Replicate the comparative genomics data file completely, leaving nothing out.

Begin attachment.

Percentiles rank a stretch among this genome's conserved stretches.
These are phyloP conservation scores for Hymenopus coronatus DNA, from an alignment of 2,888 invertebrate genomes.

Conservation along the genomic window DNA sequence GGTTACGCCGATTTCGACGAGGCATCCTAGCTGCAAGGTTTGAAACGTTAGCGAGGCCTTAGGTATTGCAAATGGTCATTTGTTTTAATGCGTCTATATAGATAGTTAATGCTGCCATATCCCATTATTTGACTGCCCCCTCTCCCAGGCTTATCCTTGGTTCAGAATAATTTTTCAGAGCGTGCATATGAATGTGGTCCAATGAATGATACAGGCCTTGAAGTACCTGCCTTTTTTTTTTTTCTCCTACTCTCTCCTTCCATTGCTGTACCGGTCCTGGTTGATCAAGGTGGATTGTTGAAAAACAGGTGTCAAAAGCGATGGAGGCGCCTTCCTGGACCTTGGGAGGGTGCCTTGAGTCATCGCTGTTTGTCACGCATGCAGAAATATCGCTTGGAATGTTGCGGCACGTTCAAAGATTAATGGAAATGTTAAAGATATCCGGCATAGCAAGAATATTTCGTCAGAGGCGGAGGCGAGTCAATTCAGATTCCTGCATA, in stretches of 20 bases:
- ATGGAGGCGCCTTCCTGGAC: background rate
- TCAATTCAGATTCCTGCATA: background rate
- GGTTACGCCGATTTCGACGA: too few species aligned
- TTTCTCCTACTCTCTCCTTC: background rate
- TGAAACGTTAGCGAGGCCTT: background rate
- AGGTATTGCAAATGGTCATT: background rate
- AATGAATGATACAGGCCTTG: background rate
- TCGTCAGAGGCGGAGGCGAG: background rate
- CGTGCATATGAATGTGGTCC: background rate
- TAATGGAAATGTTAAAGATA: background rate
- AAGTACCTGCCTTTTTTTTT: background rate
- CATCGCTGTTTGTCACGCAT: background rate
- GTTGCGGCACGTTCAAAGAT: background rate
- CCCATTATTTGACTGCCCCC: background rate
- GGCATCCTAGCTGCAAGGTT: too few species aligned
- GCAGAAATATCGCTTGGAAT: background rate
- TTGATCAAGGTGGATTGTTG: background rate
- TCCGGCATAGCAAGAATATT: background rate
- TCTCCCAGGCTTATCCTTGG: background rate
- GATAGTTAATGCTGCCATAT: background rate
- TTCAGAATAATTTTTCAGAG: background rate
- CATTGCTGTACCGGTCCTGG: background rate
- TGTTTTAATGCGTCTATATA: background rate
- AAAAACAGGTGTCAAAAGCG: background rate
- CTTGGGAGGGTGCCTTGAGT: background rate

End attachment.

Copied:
Percentiles rank a stretch among this genome's conserved stretches.
These are phyloP conservation scores for Hymenopus coronatus DNA, from an alignment of 2,888 invertebrate genomes.

Conservation along the genomic window DNA sequence GGTTACGCCGATTTCGACGAGGCATCCTAGCTGCAAGGTTTGAAACGTTAGCGAGGCCTTAGGTATTGCAAATGGTCATTTGTTTTAATGCGTCTATATAGATAGTTAATGCTGCCATATCCCATTATTTGACTGCCCCCTCTCCCAGGCTTATCCTTGGTTCAGAATAATTTTTCAGAGCGTGCATATGAATGTGGTCCAATGAATGATACAGGCCTTGAAGTACCTGCCTTTTTTTTTTTTCTCCTACTCTCTCCTTCCATTGCTGTACCGGTCCTGGTTGATCAAGGTGGATTGTTGAAAAACAGGTGTCAAAAGCGATGGAGGCGCCTTCCTGGACCTTGGGAGGGTGCCTTGAGTCATCGCTGTTTGTCACGCATGCAGAAATATCGCTTGGAATGTTGCGGCACGTTCAAAGATTAATGGAAATGTTAAAGATATCCGGCATAGCAAGAATATTTCGTCAGAGGCGGAGGCGAGTCAATTCAGATTCCTGCATA, in stretches of 20 bases:
- ATGGAGGCGCCTTCCTGGAC: background rate
- TCAATTCAGATTCCTGCATA: background rate
- GGTTACGCCGATTTCGACGA: too few species aligned
- TTTCTCCTACTCTCTCCTTC: background rate
- TGAAACGTTAGCGAGGCCTT: background rate
- AGGTATTGCAAATGGTCATT: background rate
- AATGAATGATACAGGCCTTG: background rate
- TCGTCAGAGGCGGAGGCGAG: background rate
- CGTGCATATGAATGTGGTCC: background rate
- TAATGGAAATGTTAAAGATA: background rate
- AAGTACCTGCCTTTTTTTTT: background rate
- CATCGCTGTTTGTCACGCAT: background rate
- GTTGCGGCACGTTCAAAGAT: background rate
- CCCATTATTTGACTGCCCCC: background rate
- GGCATCCTAGCTGCAAGGTT: too few species aligned
- GCAGAAATATCGCTTGGAAT: background rate
- TTGATCAAGGTGGATTGTTG: background rate
- TCCGGCATAGCAAGAATATT: background rate
- TCTCCCAGGCTTATCCTTGG: background rate
- GATAGTTAATGCTGCCATAT: background rate
- TTCAGAATAATTTTTCAGAG: background rate
- CATTGCTGTACCGGTCCTGG: background rate
- TGTTTTAATGCGTCTATATA: background rate
- AAAAACAGGTGTCAAAAGCG: background rate
- CTTGGGAGGGTGCCTTGAGT: background rate